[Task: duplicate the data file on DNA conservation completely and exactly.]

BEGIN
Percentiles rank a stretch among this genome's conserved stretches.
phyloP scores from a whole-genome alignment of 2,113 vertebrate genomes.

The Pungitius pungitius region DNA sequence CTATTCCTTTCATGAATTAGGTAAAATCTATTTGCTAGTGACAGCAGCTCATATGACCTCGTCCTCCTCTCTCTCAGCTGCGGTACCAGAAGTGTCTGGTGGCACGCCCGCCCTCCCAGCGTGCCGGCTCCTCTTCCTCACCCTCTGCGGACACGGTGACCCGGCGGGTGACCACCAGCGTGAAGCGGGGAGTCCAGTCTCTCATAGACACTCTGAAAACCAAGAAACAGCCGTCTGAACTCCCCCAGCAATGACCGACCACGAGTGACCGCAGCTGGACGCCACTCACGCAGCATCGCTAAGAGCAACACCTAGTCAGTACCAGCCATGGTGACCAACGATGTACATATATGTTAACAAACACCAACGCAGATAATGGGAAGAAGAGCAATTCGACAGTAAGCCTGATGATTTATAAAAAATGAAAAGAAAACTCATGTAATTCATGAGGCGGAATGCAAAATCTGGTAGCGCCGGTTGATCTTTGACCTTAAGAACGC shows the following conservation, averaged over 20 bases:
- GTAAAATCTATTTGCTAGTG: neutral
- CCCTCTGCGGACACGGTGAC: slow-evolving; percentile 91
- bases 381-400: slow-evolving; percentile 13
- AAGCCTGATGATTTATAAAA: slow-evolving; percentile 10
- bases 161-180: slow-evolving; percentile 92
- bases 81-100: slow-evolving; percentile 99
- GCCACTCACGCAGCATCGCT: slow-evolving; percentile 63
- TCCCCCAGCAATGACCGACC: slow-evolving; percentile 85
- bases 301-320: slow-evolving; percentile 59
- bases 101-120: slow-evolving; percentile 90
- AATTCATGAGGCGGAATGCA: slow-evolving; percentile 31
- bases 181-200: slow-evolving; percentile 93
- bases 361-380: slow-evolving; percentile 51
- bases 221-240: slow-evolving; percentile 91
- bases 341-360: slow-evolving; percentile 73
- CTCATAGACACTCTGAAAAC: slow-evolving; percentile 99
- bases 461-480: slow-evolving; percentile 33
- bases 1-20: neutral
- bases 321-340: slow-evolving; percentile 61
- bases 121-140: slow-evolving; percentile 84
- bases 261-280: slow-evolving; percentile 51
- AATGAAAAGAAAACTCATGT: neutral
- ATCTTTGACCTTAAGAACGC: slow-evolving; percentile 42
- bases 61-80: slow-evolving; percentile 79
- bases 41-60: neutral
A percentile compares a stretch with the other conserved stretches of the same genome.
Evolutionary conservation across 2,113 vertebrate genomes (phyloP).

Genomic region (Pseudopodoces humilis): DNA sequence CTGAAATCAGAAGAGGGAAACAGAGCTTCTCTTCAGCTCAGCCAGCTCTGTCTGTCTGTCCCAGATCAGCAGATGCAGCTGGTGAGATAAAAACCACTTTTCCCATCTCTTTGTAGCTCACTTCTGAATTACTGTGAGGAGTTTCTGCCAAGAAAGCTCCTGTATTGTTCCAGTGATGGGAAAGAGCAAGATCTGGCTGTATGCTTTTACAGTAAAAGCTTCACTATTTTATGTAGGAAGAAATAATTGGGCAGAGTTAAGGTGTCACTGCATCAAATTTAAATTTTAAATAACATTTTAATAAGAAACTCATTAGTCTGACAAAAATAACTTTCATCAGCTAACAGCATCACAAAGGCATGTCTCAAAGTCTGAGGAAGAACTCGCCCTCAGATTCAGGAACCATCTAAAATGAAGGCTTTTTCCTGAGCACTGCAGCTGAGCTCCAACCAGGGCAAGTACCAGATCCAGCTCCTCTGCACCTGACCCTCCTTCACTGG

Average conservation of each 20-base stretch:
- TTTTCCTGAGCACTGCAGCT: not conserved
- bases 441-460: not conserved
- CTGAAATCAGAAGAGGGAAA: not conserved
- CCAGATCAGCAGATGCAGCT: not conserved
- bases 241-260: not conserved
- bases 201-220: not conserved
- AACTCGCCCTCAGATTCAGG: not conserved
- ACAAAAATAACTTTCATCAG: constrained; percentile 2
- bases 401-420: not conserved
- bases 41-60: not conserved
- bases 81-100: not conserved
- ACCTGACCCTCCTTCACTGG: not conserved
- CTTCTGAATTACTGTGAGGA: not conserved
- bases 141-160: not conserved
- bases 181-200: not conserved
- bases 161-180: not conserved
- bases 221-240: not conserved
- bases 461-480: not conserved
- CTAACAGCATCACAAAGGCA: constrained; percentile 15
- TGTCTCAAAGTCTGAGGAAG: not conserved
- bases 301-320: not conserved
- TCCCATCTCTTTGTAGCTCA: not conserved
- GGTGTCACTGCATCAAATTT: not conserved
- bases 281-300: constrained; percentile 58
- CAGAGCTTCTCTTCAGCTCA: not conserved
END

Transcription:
Percentiles rank a stretch among this genome's conserved stretches.
phyloP scores from a whole-genome alignment of 2,113 vertebrate genomes.

The Pungitius pungitius region DNA sequence CTATTCCTTTCATGAATTAGGTAAAATCTATTTGCTAGTGACAGCAGCTCATATGACCTCGTCCTCCTCTCTCTCAGCTGCGGTACCAGAAGTGTCTGGTGGCACGCCCGCCCTCCCAGCGTGCCGGCTCCTCTTCCTCACCCTCTGCGGACACGGTGACCCGGCGGGTGACCACCAGCGTGAAGCGGGGAGTCCAGTCTCTCATAGACACTCTGAAAACCAAGAAACAGCCGTCTGAACTCCCCCAGCAATGACCGACCACGAGTGACCGCAGCTGGACGCCACTCACGCAGCATCGCTAAGAGCAACACCTAGTCAGTACCAGCCATGGTGACCAACGATGTACATATATGTTAACAAACACCAACGCAGATAATGGGAAGAAGAGCAATTCGACAGTAAGCCTGATGATTTATAAAAAATGAAAAGAAAACTCATGTAATTCATGAGGCGGAATGCAAAATCTGGTAGCGCCGGTTGATCTTTGACCTTAAGAACGC shows the following conservation, averaged over 20 bases:
- GTAAAATCTATTTGCTAGTG: neutral
- CCCTCTGCGGACACGGTGAC: slow-evolving; percentile 91
- bases 381-400: slow-evolving; percentile 13
- AAGCCTGATGATTTATAAAA: slow-evolving; percentile 10
- bases 161-180: slow-evolving; percentile 92
- bases 81-100: slow-evolving; percentile 99
- GCCACTCACGCAGCATCGCT: slow-evolving; percentile 63
- TCCCCCAGCAATGACCGACC: slow-evolving; percentile 85
- bases 301-320: slow-evolving; percentile 59
- bases 101-120: slow-evolving; percentile 90
- AATTCATGAGGCGGAATGCA: slow-evolving; percentile 31
- bases 181-200: slow-evolving; percentile 93
- bases 361-380: slow-evolving; percentile 51
- bases 221-240: slow-evolving; percentile 91
- bases 341-360: slow-evolving; percentile 73
- CTCATAGACACTCTGAAAAC: slow-evolving; percentile 99
- bases 461-480: slow-evolving; percentile 33
- bases 1-20: neutral
- bases 321-340: slow-evolving; percentile 61
- bases 121-140: slow-evolving; percentile 84
- bases 261-280: slow-evolving; percentile 51
- AATGAAAAGAAAACTCATGT: neutral
- ATCTTTGACCTTAAGAACGC: slow-evolving; percentile 42
- bases 61-80: slow-evolving; percentile 79
- bases 41-60: neutral
A percentile compares a stretch with the other conserved stretches of the same genome.
Evolutionary conservation across 2,113 vertebrate genomes (phyloP).

Genomic region (Pseudopodoces humilis): DNA sequence CTGAAATCAGAAGAGGGAAACAGAGCTTCTCTTCAGCTCAGCCAGCTCTGTCTGTCTGTCCCAGATCAGCAGATGCAGCTGGTGAGATAAAAACCACTTTTCCCATCTCTTTGTAGCTCACTTCTGAATTACTGTGAGGAGTTTCTGCCAAGAAAGCTCCTGTATTGTTCCAGTGATGGGAAAGAGCAAGATCTGGCTGTATGCTTTTACAGTAAAAGCTTCACTATTTTATGTAGGAAGAAATAATTGGGCAGAGTTAAGGTGTCACTGCATCAAATTTAAATTTTAAATAACATTTTAATAAGAAACTCATTAGTCTGACAAAAATAACTTTCATCAGCTAACAGCATCACAAAGGCATGTCTCAAAGTCTGAGGAAGAACTCGCCCTCAGATTCAGGAACCATCTAAAATGAAGGCTTTTTCCTGAGCACTGCAGCTGAGCTCCAACCAGGGCAAGTACCAGATCCAGCTCCTCTGCACCTGACCCTCCTTCACTGG

Average conservation of each 20-base stretch:
- TTTTCCTGAGCACTGCAGCT: not conserved
- bases 441-460: not conserved
- CTGAAATCAGAAGAGGGAAA: not conserved
- CCAGATCAGCAGATGCAGCT: not conserved
- bases 241-260: not conserved
- bases 201-220: not conserved
- AACTCGCCCTCAGATTCAGG: not conserved
- ACAAAAATAACTTTCATCAG: constrained; percentile 2
- bases 401-420: not conserved
- bases 41-60: not conserved
- bases 81-100: not conserved
- ACCTGACCCTCCTTCACTGG: not conserved
- CTTCTGAATTACTGTGAGGA: not conserved
- bases 141-160: not conserved
- bases 181-200: not conserved
- bases 161-180: not conserved
- bases 221-240: not conserved
- bases 461-480: not conserved
- CTAACAGCATCACAAAGGCA: constrained; percentile 15
- TGTCTCAAAGTCTGAGGAAG: not conserved
- bases 301-320: not conserved
- TCCCATCTCTTTGTAGCTCA: not conserved
- GGTGTCACTGCATCAAATTT: not conserved
- bases 281-300: constrained; percentile 58
- CAGAGCTTCTCTTCAGCTCA: not conserved